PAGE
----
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Title: Analysing traffic crashes in Riyadh City using statistical models and geographic information systems
Authors: Altwaijri, Saleh
Keywords: Riyadh city
Crash severity
Crash frequency
Ordered response models
Nominal response models
Issue Date: 2013
Publisher: © Saleh Altwaijri
Abstract: Road safety is a serious societal concern in Riyadh city, Kingdom of Saudi Arabia. Because of the negative impact of traffic crashes which cause losses in the form of deaths, injuries and property damage, in addition to the pain and social tragedy affecting families of the victims, it is important for transport policy makers to reduce their impact and increase safety standards by reducing the severity and frequency of crashes in the city of Riyadh. It is therefore important to fully understand the relationship between traffic crash severity and frequency and their contributing factors so to establish effective safety policies which can be implemented to enhance road safety in Riyadh city. Data used in previous research have only consisted of basic information as there was unavailability of suitable and accurate data in Riyadh and there are very few studies that have undertaken as small area-wide crash analysis in Riyadh using appropriate statistical models. Therefore safety policies are not based on rigorous analyses to identify factors affecting both the severity and the frequency of traffic crashes. This research aims to explore the relationship between traffic crash severity and frequency and their contributing factors by using statistical models and a GIS approach. The analysis is based on the data obtained over a period of five years, namely AH 1425, 1426, 1427, 1428, and 1429 (roughly equivalent to 2004, 2005, 2006, 2007, and 2008). Injury crash severity data were classified into three categories: fatal, serious injury and slight injury. A series of statistical models were employed to investigate the factors that affect both crash severity (i.e. ordered logit and mixed logit models) and area-wide crash frequency (i.e. classical Poisson and negative binomial models). Because of a severe underreporting problem on the slight injury crashes, binary and mixed binary logistic regression models were also estimated for two categories of severity: fatal and serious crashes. The mixed binary logit model and the negative binomial model are found to be the best models for crash severity and crash frequency analyses respectively. The model estimation results suggest that the statistically significant factors in crash severity are the age and nationality of the driver who is at fault, the time period from 16.00 to 19.59, excessive speed, road surface and lighting conditions, number of vehicles involved and number of casualties. Older drivers are associated with a higher probability of having a fatal crash, and, as expected, excessive speeds were consistently associated with fatal crashes in all models. In the area-level crash frequency models, population, percentage of illiterate people, income per capita and income per adult were found to be positively associated with the frequency of both fatal and serious injury crashes whereas all types of land use such as percentages of residential use, transport utilities, and educational use in all models were found to be negatively associated with the frequency of occurrence of crashes. Results suggest that safety strategies aimed at reducing the severity and frequency of traffic crashes in Riyadh city should take into account the structure of the resident population and greater emphasis should be put on native residents and older age groups. Tougher enforcement should be introduced to tackle the issue of excessive speed. This thesis contributes to knowledge in terms of examining and identifying a range of factors affecting traffic crash severity and frequency in Riyadh city.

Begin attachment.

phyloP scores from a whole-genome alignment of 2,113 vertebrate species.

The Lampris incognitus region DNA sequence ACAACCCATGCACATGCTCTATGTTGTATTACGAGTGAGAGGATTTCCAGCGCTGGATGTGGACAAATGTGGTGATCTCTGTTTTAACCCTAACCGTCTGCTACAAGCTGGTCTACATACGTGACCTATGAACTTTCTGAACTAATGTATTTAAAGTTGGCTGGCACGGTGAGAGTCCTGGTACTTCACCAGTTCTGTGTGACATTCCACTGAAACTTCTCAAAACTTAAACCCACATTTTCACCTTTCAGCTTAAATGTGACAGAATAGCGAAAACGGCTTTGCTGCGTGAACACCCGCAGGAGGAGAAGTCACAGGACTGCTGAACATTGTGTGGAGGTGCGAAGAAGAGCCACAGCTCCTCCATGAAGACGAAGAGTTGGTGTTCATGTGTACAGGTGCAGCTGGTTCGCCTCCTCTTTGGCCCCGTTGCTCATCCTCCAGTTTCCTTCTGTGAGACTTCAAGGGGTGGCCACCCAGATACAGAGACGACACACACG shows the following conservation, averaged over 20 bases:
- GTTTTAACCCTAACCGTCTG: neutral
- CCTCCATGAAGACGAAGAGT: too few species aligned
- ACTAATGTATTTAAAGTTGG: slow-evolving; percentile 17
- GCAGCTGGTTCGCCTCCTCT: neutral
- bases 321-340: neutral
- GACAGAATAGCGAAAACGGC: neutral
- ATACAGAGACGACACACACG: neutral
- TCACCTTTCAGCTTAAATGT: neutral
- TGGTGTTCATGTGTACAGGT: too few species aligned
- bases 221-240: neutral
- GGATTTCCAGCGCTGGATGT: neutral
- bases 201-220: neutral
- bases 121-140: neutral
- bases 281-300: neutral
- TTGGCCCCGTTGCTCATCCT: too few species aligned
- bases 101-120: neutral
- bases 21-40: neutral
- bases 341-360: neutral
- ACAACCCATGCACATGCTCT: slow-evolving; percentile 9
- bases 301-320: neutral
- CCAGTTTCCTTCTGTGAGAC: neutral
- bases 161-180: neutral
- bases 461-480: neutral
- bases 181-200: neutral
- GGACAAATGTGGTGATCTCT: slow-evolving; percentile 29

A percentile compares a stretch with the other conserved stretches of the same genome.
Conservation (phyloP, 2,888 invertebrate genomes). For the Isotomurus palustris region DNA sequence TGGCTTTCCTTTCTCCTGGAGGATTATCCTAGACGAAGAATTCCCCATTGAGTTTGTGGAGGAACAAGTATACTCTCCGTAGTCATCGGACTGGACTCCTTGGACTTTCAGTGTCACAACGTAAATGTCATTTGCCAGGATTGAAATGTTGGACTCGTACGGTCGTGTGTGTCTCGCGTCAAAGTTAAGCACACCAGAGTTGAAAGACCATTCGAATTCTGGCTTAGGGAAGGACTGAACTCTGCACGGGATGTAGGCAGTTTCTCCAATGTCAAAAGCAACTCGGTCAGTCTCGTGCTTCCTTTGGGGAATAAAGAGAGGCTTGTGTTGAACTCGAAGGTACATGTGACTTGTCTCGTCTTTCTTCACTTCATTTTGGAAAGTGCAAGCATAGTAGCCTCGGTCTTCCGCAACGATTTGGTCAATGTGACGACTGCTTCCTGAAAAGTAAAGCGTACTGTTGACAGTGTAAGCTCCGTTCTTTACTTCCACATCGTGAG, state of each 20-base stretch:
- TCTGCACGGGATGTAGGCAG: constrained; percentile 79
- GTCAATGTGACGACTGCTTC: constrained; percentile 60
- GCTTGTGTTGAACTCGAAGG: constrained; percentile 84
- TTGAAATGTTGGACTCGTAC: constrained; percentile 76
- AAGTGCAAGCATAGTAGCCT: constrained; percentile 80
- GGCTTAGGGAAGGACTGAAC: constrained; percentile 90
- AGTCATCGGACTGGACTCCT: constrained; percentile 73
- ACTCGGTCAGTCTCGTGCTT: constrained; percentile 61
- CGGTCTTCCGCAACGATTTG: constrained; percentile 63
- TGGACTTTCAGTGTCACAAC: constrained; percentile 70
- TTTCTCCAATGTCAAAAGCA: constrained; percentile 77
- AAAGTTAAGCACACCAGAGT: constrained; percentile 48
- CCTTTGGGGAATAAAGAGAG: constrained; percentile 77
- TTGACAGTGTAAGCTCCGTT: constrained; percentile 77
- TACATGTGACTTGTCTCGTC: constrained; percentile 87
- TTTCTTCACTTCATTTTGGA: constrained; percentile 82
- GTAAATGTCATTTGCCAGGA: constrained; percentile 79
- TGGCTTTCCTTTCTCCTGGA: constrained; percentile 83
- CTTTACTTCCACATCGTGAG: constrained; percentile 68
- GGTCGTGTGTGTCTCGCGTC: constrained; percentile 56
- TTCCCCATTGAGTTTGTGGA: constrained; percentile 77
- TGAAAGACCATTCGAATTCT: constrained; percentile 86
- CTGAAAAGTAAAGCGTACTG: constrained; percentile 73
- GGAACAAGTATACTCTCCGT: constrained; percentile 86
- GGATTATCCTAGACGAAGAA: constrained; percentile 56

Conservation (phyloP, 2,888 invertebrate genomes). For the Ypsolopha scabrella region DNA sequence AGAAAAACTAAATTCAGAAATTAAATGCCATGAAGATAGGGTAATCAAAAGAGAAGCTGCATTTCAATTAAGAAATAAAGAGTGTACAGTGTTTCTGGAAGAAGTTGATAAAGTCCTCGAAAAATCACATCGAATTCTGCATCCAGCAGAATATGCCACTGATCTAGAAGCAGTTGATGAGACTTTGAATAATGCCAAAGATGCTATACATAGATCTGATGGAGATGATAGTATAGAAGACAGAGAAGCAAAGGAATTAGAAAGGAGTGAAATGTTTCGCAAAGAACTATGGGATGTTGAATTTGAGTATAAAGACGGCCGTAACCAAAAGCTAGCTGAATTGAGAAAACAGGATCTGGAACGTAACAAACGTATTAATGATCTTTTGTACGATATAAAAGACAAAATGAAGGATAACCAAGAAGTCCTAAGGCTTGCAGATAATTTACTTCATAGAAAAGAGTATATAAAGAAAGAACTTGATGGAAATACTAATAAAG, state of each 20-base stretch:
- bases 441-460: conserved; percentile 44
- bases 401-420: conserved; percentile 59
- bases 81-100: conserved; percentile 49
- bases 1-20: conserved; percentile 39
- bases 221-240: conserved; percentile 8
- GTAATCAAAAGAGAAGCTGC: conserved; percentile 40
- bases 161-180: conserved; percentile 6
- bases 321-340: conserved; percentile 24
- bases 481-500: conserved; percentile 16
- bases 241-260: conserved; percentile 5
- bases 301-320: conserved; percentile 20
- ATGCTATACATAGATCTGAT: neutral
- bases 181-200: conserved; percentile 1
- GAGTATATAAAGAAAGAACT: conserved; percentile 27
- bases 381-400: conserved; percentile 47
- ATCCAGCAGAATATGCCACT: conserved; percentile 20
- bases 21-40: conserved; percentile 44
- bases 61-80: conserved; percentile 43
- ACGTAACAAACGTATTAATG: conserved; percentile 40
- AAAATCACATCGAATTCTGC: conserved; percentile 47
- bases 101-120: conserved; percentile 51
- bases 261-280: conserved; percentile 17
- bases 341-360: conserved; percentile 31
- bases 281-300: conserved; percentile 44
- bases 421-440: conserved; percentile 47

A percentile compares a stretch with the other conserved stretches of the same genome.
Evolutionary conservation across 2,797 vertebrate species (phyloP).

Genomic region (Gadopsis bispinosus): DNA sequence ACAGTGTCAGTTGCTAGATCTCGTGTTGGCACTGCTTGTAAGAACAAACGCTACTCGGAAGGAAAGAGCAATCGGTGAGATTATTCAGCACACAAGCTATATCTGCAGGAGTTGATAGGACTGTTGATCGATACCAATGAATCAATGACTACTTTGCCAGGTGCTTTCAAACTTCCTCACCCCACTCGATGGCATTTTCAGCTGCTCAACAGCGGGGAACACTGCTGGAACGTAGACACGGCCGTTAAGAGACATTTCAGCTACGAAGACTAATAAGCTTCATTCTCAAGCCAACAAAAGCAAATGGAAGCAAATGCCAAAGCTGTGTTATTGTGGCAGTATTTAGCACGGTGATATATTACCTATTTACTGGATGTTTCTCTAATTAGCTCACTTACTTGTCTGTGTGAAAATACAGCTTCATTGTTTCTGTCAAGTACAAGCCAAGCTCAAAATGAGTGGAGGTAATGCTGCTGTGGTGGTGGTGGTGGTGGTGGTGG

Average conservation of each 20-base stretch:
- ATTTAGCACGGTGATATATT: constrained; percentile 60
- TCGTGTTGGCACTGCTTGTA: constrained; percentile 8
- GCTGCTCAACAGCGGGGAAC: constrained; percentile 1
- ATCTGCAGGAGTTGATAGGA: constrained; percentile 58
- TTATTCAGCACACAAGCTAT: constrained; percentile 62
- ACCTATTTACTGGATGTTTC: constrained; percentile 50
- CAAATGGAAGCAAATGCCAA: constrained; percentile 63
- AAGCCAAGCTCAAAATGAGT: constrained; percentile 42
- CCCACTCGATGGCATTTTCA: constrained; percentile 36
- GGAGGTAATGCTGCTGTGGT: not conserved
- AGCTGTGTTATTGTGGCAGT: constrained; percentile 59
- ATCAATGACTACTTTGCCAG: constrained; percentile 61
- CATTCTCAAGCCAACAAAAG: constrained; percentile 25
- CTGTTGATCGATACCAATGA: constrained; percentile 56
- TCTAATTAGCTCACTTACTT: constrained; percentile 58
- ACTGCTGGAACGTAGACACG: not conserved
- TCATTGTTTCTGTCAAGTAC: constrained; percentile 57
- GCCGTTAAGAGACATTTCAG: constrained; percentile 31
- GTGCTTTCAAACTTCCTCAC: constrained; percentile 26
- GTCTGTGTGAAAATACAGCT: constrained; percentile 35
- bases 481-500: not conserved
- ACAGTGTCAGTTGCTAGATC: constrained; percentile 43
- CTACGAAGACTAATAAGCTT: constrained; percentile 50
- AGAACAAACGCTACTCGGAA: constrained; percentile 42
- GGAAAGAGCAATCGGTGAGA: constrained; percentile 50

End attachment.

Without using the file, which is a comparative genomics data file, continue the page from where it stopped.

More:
Description: A Doctoral Thesis. Submitted in partial fulfilment of the requirements for the award of Doctor of Philosophy of Loughborough University.
Sponsor: Saudi Arabia Government
URI: https://dspace.lboro.ac.uk/2134/12556
Appears in Collections:PhD Theses (Architecture, Building and Civil Engineering)

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